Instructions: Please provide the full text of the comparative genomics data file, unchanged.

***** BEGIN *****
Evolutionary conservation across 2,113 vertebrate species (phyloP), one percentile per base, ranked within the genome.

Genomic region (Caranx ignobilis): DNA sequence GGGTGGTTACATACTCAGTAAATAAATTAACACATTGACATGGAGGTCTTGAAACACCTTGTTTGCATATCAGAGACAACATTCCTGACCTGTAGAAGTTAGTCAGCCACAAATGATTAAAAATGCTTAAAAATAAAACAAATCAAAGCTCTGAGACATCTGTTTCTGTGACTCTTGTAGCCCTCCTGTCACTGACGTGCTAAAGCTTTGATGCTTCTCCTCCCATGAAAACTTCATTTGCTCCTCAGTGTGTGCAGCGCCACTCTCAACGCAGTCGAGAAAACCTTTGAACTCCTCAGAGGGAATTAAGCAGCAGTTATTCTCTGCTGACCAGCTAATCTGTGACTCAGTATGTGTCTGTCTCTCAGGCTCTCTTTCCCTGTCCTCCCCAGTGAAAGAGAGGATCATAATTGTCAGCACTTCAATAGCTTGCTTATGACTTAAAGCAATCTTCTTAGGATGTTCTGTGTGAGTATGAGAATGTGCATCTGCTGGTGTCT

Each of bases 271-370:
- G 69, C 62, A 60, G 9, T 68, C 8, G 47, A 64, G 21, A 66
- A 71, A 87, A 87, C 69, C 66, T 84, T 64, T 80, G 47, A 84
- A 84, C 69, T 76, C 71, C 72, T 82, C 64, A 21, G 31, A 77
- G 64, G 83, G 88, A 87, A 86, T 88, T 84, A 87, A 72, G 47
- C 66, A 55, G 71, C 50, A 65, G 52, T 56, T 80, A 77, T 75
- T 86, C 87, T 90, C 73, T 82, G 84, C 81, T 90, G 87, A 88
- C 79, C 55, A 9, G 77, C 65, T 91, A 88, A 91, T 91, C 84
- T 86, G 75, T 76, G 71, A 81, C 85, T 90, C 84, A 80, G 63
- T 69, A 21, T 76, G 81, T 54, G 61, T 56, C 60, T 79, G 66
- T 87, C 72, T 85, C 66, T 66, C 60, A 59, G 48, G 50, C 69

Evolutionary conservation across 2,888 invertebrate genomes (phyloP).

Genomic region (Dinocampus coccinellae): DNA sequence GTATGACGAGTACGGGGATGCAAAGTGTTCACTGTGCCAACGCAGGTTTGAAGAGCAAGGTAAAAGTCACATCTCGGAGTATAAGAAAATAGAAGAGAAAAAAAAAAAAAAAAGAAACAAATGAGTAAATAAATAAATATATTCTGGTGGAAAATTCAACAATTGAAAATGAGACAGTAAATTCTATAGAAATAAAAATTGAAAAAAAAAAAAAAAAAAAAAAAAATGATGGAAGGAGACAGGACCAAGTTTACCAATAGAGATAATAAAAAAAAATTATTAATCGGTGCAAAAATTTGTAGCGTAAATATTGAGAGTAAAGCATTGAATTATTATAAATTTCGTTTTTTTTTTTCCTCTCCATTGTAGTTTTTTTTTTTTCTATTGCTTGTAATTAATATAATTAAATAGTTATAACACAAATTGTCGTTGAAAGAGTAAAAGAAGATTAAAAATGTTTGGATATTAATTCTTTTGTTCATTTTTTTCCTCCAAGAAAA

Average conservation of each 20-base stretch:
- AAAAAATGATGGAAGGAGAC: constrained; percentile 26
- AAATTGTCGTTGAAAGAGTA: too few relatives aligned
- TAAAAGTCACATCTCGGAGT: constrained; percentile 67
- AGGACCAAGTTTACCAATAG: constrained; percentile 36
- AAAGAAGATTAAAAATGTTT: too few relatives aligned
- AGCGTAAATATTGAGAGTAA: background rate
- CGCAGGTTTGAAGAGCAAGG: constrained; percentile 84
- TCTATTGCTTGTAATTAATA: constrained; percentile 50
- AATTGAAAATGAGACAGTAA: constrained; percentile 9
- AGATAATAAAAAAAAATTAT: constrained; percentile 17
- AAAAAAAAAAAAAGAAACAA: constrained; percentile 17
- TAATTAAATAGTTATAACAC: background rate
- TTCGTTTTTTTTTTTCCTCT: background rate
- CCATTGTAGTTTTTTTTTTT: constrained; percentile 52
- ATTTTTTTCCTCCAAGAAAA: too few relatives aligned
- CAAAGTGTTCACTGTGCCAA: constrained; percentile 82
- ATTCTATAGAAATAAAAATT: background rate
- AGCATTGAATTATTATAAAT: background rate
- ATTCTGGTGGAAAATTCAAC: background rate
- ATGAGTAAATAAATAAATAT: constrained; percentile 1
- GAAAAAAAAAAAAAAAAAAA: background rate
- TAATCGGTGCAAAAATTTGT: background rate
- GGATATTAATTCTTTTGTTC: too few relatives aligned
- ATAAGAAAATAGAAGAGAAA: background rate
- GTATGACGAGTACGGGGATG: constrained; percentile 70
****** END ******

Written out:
Evolutionary conservation across 2,113 vertebrate species (phyloP), one percentile per base, ranked within the genome.

Genomic region (Caranx ignobilis): DNA sequence GGGTGGTTACATACTCAGTAAATAAATTAACACATTGACATGGAGGTCTTGAAACACCTTGTTTGCATATCAGAGACAACATTCCTGACCTGTAGAAGTTAGTCAGCCACAAATGATTAAAAATGCTTAAAAATAAAACAAATCAAAGCTCTGAGACATCTGTTTCTGTGACTCTTGTAGCCCTCCTGTCACTGACGTGCTAAAGCTTTGATGCTTCTCCTCCCATGAAAACTTCATTTGCTCCTCAGTGTGTGCAGCGCCACTCTCAACGCAGTCGAGAAAACCTTTGAACTCCTCAGAGGGAATTAAGCAGCAGTTATTCTCTGCTGACCAGCTAATCTGTGACTCAGTATGTGTCTGTCTCTCAGGCTCTCTTTCCCTGTCCTCCCCAGTGAAAGAGAGGATCATAATTGTCAGCACTTCAATAGCTTGCTTATGACTTAAAGCAATCTTCTTAGGATGTTCTGTGTGAGTATGAGAATGTGCATCTGCTGGTGTCT

Each of bases 271-370:
- G 69, C 62, A 60, G 9, T 68, C 8, G 47, A 64, G 21, A 66
- A 71, A 87, A 87, C 69, C 66, T 84, T 64, T 80, G 47, A 84
- A 84, C 69, T 76, C 71, C 72, T 82, C 64, A 21, G 31, A 77
- G 64, G 83, G 88, A 87, A 86, T 88, T 84, A 87, A 72, G 47
- C 66, A 55, G 71, C 50, A 65, G 52, T 56, T 80, A 77, T 75
- T 86, C 87, T 90, C 73, T 82, G 84, C 81, T 90, G 87, A 88
- C 79, C 55, A 9, G 77, C 65, T 91, A 88, A 91, T 91, C 84
- T 86, G 75, T 76, G 71, A 81, C 85, T 90, C 84, A 80, G 63
- T 69, A 21, T 76, G 81, T 54, G 61, T 56, C 60, T 79, G 66
- T 87, C 72, T 85, C 66, T 66, C 60, A 59, G 48, G 50, C 69

Evolutionary conservation across 2,888 invertebrate genomes (phyloP).

Genomic region (Dinocampus coccinellae): DNA sequence GTATGACGAGTACGGGGATGCAAAGTGTTCACTGTGCCAACGCAGGTTTGAAGAGCAAGGTAAAAGTCACATCTCGGAGTATAAGAAAATAGAAGAGAAAAAAAAAAAAAAAAGAAACAAATGAGTAAATAAATAAATATATTCTGGTGGAAAATTCAACAATTGAAAATGAGACAGTAAATTCTATAGAAATAAAAATTGAAAAAAAAAAAAAAAAAAAAAAAAATGATGGAAGGAGACAGGACCAAGTTTACCAATAGAGATAATAAAAAAAAATTATTAATCGGTGCAAAAATTTGTAGCGTAAATATTGAGAGTAAAGCATTGAATTATTATAAATTTCGTTTTTTTTTTTCCTCTCCATTGTAGTTTTTTTTTTTTCTATTGCTTGTAATTAATATAATTAAATAGTTATAACACAAATTGTCGTTGAAAGAGTAAAAGAAGATTAAAAATGTTTGGATATTAATTCTTTTGTTCATTTTTTTCCTCCAAGAAAA

Average conservation of each 20-base stretch:
- AAAAAATGATGGAAGGAGAC: constrained; percentile 26
- AAATTGTCGTTGAAAGAGTA: too few relatives aligned
- TAAAAGTCACATCTCGGAGT: constrained; percentile 67
- AGGACCAAGTTTACCAATAG: constrained; percentile 36
- AAAGAAGATTAAAAATGTTT: too few relatives aligned
- AGCGTAAATATTGAGAGTAA: background rate
- CGCAGGTTTGAAGAGCAAGG: constrained; percentile 84
- TCTATTGCTTGTAATTAATA: constrained; percentile 50
- AATTGAAAATGAGACAGTAA: constrained; percentile 9
- AGATAATAAAAAAAAATTAT: constrained; percentile 17
- AAAAAAAAAAAAAGAAACAA: constrained; percentile 17
- TAATTAAATAGTTATAACAC: background rate
- TTCGTTTTTTTTTTTCCTCT: background rate
- CCATTGTAGTTTTTTTTTTT: constrained; percentile 52
- ATTTTTTTCCTCCAAGAAAA: too few relatives aligned
- CAAAGTGTTCACTGTGCCAA: constrained; percentile 82
- ATTCTATAGAAATAAAAATT: background rate
- AGCATTGAATTATTATAAAT: background rate
- ATTCTGGTGGAAAATTCAAC: background rate
- ATGAGTAAATAAATAAATAT: constrained; percentile 1
- GAAAAAAAAAAAAAAAAAAA: background rate
- TAATCGGTGCAAAAATTTGT: background rate
- GGATATTAATTCTTTTGTTC: too few relatives aligned
- ATAAGAAAATAGAAGAGAAA: background rate
- GTATGACGAGTACGGGGATG: constrained; percentile 70